Perceived by many to be nearly impossible to get through and has been described as: like a nervous breakdown, psychotic break, drastic shift in consciousness, etc. This is also known as "The Dark Night of the Soul" (see St. John of the Cross, see below); many seekers who've passed through this point would encourage the dark night experience if they had only knew what it was.

According to Shinzen Young, "This phenomenon, within the Buddhist tradition, is sometimes referred to as 'falling into the Pit of the Void.' It entails an authentic and irreversible insight into Emptiness and No Self. What makes it problematic is that the person interprets it as a bad trip. Instead of being empowering and fulfilling, the way Buddhist literature claims it will be, it turns into the opposite. In a sense, it's Enlightenment's Evil Twin. This is serious but still manageable through intensive, perhaps daily, guidance under a competent and knowledgeable teacher. In some cases it takes months or even years to fully metabolize, but the results are almost always highly positive."

More from Shinzen Young explaining the dark night:
http://shinzenyoung....spot.com/2011/1 ... night.html

A great podcast (and transcript) describing the dark night:
http://www.buddhistg....com/2011/09/bg ... t-project/

In most sects of Buddhism, it is not custom to teach the stages of development, as higher stages are a complete mystery to those in lower stages of development and the path is slightly different for everyone. Enlightenment can NOT be a goal, but a journey to. You can 'know' where you've come from and have an idea of where your destination ends (in enlightenment), but you must carve your path IN THE MOMENT while in/on the journey. The lessons become knowledge at self reflection and many moments of introspection (or meditation)--you can not learn from a past moment if consumed with ideals of the future.

If you align with Buddhist philosophy, a negative experience of DP could very well be an inability to cope with emptiness, non-duality, and no-self introduced at the beginning of the 3rd Nana. It could also be that you are lost and in the 'thicke' of the dark night at the end of the 4th Nana. The experience will only gets worse if not dealt with an air of knowing that: THIS, TOO, SHALL PASS!! It is much easier to navigate the dark night with a knowledgeable mentor, coach or friend.

With some relief and clarity on the other side of the AP Event and the dark night, the letting go of !@#$% enables the 'Stream Winner'(one who surpasses these seemingly negative events) is now welcomed, or pulled into, the stream; entering into the natural and REAL 'flow' of life. This is "stream entry" at the 5th Nana and is considered in Buddhism to be the first (real) stage toward spiritual enlightenment and often mistaken for enlightenment in itself.

At this point, a Buddhist practitioner will cease to reincarnate into lower life forms (plants/animals) and will reincarnate only into human form, so the divine spirit may continue it's journey to Nirvana. From this point, a common experience is the recognition that 'self' and spirit are Divine and experiences of 'one-ness' with ALL things (even non-existence) is persistent. It is estimated that only a small percentage of the worlds population even get this far, let alone any farther (at least in this life-according to reincarnation).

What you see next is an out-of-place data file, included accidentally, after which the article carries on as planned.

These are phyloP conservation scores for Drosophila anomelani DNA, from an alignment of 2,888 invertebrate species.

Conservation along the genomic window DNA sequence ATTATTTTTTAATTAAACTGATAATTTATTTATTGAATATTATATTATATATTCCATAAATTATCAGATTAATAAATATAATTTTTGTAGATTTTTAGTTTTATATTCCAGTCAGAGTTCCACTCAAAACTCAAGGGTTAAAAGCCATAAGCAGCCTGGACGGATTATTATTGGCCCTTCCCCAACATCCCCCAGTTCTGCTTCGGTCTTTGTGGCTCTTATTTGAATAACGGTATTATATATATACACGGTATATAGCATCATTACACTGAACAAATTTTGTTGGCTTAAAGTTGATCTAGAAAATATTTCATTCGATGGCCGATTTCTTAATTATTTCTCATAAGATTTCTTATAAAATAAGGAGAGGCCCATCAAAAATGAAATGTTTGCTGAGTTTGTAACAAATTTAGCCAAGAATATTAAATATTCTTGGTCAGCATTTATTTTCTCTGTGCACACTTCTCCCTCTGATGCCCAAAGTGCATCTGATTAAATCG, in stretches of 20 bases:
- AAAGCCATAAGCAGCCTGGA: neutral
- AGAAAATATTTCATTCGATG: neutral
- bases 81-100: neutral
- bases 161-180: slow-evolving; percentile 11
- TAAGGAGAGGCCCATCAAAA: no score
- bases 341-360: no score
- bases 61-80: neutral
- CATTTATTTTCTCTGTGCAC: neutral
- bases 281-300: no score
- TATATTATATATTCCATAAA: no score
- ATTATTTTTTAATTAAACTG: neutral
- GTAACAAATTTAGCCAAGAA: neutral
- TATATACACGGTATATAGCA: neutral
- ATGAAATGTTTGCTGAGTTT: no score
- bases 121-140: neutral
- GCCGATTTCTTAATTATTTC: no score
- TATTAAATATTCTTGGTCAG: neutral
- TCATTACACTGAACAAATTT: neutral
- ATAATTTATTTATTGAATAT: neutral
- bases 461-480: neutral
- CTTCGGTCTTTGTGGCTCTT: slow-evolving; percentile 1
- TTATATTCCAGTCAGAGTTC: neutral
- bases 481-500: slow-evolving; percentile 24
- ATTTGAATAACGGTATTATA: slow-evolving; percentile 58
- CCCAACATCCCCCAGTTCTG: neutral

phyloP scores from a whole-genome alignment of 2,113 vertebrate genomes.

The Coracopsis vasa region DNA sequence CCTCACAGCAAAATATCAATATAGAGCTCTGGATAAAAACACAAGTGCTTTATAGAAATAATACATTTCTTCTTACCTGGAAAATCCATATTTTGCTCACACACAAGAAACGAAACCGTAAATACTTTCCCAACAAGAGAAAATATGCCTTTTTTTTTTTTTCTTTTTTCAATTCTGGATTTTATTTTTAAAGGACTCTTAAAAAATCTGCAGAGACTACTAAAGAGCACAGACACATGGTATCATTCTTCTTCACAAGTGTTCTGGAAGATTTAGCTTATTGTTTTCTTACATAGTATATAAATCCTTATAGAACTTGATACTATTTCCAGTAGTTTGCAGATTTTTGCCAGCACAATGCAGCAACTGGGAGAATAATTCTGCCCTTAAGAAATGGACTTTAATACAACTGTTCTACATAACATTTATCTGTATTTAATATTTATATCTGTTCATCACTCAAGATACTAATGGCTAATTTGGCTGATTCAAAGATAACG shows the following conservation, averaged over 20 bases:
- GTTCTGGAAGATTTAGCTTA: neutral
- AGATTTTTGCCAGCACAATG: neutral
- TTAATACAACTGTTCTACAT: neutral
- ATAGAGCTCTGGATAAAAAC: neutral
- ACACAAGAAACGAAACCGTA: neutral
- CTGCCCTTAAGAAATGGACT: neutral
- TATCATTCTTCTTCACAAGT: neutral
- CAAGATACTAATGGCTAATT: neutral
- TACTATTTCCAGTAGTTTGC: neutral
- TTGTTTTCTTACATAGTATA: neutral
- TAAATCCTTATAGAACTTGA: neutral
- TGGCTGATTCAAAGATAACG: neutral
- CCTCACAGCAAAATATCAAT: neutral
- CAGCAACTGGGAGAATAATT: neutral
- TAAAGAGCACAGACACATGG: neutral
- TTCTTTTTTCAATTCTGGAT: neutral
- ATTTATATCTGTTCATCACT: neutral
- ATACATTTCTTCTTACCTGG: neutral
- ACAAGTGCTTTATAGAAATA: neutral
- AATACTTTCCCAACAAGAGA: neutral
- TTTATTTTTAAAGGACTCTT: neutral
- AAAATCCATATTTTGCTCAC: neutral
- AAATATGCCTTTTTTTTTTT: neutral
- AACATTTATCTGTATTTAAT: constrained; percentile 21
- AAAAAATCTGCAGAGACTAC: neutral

From stages 3 to 5, DP/DR is a common state. Some pass through these stages in months and others it may take decades. What is important, is just to know that DP/DR is a 'state of being'. The sooner we let go of what was and stop being nostalgic for our 'conditional' past, the sooner we can embrace and even indulge in what IS.

Because polarity in constructs are deconstructed in later stages, those who claim any 'path' (Buddhism or any other developmental growth path) as evil or wrong is still, quite possibly, struggling with passing the 2nd or dealing with the 3rd Nana (this is where most people get stuck). In later stages, judgement and polarity become irrelevant in self dialogue.

If Buddhism is 'your thing', I can not stress this enough --- It is IMPORTANT to have a guide, prior path walker, teacher (master), who knows his/her stuff and can effectively communicate the 'path' to you and help you to positively (or non-judgmentally) interpret the meaning within your journey (this is where the Theory of Positive Integration by Kazimierz Dąbrowski was really helpful--see below). Don't dismiss anything all willy-nilly without asking the questions: who? what? when? where? why? and most importantly HOW--ie. How might this this path (course of action) affect me? How do these states/stages affect me/others? How do I get through the hard parts? How do I reach out when I need help?

If Buddhism doesn't work for you....fine...move on! Stop lingering on what doesn't work and get to finding something that does. 1) Find a path (developmental theory) that makes sense to you and act-as-if you KNOW where you are in its' stages. 2) Align yourself with that path and work it as long as it works for you. 3) Move forward on the path when the lesson/s have been revealed to you (when you KNOW something). 4) Find the connections that exist in ALL of it. 5) Stay on the path as long as it makes sense, otherwise...MOVE ON to another theory.